Fantastic and informative training and great to see all of the exciting functions with Microsoft Teams.
Laura Rigby – The Apprenticeship College
Shelley was really clear in her teaching and went at a pace that was helpful to us. We covered all we needed to know to get us started, as a small team, using MS Teams. She was also very helpful in the run up to the session, with check in calls and ensuring our platform was set up correctly. I would highly recommend Shelley to anyone wanting to learn to navigate their way around MS Teams.
Leigh Dowling – Innuous

Microsoft Teams One to One Training Session

Shelley was approachable, easy to work with, and agile with answering questions to apply the session to my specific needs

Melissa Marshall – Present Your Science

A course on Outlook had been on the top of my list when Shelley asked VA’s what they wanted to learn.

It was a real case of ‘so that’s how you do it’ or ‘I never knew that’. I have to say that I learnt so many great tips it has definitely improved the way I work in Outlook and my inbox is looking colourful and organised and I can’t wait to share this knowledge with my clients.

Jacqueline Leake – JLeake VA Services – Outlook

A great course with lots of examples and step by step instructions. I can now confidently create infographics and as a bonus, I learnt a lot of new PowerPoint functionality that will enhance all my PowerPoint work and save me so much time.

Jessica Bailey – Integral Resource

I really like Shelley’s courses. She has a clear and easy to follow teaching style. In ‘How to Create Fillable Forms’ I’ve learned about the functions of the Developer ribbon which will mean I’ll be able to create a bespoke Returns Form for a client who has an online shop

Freya Henderson – Virtual Office Orkney

Shelley was really clear in her teaching and went at a pace that was helpful to us. We covered all we needed to know to get us started, as a small team, using MS Teams. She was also very helpful in the run up to the session, with check in calls and ensuring our platform was set up correctly. I would highly recommend Shelley to anyone wanting to learn to navigate their way around MS Teams.

Sarah Clements – Inuous

Absolutely superb course, easy to follow and to refer back whilst putting it all into practice! I was unaware of the extent you can customise a presentation and it’s just made me want to know more – what’s next Shelley?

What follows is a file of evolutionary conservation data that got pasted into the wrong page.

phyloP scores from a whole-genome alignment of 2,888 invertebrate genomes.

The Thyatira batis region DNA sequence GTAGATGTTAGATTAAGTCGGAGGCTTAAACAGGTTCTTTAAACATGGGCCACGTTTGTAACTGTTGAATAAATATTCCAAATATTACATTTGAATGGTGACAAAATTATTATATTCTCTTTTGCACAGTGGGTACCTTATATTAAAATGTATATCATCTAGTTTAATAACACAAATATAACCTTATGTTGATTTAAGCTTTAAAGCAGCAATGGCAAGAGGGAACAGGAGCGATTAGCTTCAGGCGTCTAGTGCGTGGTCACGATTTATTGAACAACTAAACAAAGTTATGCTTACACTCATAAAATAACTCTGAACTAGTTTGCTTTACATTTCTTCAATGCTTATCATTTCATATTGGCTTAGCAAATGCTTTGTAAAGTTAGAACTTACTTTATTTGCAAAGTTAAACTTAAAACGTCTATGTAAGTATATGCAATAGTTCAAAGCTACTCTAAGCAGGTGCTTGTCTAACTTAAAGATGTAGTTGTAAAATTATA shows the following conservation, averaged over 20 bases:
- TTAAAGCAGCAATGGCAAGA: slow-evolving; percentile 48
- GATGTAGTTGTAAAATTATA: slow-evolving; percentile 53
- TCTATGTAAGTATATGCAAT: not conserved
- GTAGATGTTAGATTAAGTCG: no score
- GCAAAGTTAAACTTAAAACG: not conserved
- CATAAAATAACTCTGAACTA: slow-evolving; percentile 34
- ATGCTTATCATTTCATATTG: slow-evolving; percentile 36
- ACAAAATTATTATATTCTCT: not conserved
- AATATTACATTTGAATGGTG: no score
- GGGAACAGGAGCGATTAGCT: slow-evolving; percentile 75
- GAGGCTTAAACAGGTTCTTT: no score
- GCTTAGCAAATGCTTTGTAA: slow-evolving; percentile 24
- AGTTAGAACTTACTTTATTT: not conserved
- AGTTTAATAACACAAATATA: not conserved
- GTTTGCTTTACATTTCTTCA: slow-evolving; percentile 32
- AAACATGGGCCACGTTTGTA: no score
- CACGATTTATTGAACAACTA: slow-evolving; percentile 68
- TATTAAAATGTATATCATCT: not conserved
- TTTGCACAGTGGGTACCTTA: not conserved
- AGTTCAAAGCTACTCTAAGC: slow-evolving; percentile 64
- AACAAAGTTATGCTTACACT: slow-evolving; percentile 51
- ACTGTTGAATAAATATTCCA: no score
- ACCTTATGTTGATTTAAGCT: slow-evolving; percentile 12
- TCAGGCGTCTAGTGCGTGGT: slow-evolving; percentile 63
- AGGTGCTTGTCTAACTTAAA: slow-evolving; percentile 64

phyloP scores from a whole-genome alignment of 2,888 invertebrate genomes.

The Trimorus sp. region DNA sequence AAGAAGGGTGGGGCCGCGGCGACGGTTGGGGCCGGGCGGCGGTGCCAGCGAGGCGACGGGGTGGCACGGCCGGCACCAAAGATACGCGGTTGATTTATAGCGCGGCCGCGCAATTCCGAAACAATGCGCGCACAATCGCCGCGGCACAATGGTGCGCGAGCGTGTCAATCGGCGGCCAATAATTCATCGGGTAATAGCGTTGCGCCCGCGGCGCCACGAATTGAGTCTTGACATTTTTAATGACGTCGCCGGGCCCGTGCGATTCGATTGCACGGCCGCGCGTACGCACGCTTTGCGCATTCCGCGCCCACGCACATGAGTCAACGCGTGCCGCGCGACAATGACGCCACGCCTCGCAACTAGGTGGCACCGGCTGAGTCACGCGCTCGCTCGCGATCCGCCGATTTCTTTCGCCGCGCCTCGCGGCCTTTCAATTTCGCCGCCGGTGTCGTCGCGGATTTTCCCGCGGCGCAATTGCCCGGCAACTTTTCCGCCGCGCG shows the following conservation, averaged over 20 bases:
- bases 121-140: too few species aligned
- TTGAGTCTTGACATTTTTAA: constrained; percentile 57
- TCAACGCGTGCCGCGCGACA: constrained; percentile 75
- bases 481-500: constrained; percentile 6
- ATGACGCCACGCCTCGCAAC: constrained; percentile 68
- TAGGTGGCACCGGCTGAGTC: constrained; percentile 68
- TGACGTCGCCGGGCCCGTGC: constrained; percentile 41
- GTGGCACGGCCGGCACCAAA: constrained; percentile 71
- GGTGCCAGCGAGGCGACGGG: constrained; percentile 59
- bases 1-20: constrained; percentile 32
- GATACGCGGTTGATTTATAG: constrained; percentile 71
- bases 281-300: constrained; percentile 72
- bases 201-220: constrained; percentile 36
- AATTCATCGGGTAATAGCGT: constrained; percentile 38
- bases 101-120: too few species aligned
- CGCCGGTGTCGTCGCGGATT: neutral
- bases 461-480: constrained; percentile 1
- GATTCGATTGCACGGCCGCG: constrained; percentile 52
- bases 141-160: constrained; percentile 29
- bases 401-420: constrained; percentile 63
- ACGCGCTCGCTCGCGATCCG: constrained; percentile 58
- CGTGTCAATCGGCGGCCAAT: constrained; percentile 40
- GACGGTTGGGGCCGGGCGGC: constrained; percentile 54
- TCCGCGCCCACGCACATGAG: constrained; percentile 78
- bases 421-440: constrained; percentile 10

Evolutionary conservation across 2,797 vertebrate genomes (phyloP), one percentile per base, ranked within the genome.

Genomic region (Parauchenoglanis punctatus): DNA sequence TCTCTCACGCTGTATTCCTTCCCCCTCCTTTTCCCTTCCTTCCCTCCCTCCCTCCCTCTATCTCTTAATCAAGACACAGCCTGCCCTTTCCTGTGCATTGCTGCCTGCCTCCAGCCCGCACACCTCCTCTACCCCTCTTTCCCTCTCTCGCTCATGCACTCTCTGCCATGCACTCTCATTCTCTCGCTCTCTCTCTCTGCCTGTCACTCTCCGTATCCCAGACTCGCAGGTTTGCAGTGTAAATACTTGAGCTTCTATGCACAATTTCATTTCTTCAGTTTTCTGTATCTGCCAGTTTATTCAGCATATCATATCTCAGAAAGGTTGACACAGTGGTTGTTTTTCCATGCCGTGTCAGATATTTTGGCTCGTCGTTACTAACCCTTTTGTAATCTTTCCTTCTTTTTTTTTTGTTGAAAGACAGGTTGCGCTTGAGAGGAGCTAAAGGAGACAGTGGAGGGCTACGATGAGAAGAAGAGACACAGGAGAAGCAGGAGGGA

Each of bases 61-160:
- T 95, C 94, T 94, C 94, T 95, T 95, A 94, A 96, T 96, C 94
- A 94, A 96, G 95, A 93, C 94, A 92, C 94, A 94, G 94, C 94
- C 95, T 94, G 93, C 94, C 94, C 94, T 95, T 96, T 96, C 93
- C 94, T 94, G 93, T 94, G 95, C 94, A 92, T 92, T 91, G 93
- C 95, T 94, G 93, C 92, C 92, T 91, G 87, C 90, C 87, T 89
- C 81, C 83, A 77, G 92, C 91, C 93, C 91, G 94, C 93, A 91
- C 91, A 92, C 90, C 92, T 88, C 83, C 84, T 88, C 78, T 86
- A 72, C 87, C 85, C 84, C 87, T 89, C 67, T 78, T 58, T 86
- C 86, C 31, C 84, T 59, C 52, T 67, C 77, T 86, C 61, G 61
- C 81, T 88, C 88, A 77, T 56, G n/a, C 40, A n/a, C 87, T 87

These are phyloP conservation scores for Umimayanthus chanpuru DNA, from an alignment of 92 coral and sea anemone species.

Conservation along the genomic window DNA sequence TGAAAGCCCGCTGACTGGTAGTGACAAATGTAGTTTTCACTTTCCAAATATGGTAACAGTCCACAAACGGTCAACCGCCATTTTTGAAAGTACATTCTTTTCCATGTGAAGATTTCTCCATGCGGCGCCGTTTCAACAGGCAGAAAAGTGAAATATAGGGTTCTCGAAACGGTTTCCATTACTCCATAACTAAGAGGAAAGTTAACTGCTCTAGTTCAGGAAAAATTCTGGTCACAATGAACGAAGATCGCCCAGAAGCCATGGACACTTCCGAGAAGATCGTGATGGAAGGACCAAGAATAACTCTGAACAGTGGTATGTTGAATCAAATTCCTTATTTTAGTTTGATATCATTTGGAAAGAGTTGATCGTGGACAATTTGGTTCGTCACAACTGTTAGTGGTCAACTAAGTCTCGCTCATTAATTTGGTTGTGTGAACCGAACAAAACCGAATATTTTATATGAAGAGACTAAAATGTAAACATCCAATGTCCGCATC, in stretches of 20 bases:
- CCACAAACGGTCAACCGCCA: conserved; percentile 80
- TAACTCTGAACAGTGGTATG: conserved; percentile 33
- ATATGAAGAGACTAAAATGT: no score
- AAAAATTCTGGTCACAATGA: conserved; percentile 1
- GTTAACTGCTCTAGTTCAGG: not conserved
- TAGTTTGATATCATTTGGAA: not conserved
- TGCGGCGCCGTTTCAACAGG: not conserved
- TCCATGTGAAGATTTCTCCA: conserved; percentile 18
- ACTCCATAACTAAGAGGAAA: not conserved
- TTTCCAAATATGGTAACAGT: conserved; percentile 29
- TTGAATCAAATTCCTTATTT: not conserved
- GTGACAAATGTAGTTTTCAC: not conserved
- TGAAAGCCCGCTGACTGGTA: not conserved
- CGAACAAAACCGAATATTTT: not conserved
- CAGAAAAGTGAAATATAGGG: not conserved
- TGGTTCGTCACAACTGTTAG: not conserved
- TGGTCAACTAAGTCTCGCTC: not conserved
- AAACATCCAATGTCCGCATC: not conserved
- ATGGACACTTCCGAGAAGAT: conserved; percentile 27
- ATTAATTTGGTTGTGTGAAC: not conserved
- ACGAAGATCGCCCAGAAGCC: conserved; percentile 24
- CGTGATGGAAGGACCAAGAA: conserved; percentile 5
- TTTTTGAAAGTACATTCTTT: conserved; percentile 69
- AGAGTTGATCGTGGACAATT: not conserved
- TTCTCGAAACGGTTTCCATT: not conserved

Denise Williams

I thought I had a pretty good grasp of Outlook until I did this course! In her videos, Shelley is clear and concise, and the language she uses is straightforward and jargon-free. Each module is broken down into manageable chunks, which helps keep your attention and means the course is easy to fit in around other commitments. I’ve created email templates and implemented rules that are already saving me time, and as all the other things I’ve learnt start to become second nature, the positive impact on my efficiency is fast becoming clear. This course has been incredibly beneficial and I would highly recommend it to anyone looking to strengthen their skills and boost productivity.

Pip Doleman VA

I thought I knew Powerpoint really well, but I wanted to specifically learn how to use Powerpoint to create better infographics, easily and quickly. Shelley explains everything in a very logical and clear way, so I understood everything the first time I heard it. The most useful thing I learnt was that Powerpoint can do so much more than I thought it could. By also using the short cuts that Shelley showed me I am much quicker than I have ever been and I thought I was already quick!

Susan Marot

Shelley Fishel of Tomorrow’s VA has a wealth of experience in Microsoft Office. I met her in person 2 years ago at the PA Show in London. I also saw her in action in a fab workshop and knew she was the whizz that everyone had told me she was. I have since bought a lifetime access to her HUB and all the courses in there are a MUST if you are a VA on a mission. The courses will give you confidence in all the Office 365 components and will catapult you to dizzy heights

Alex Hughes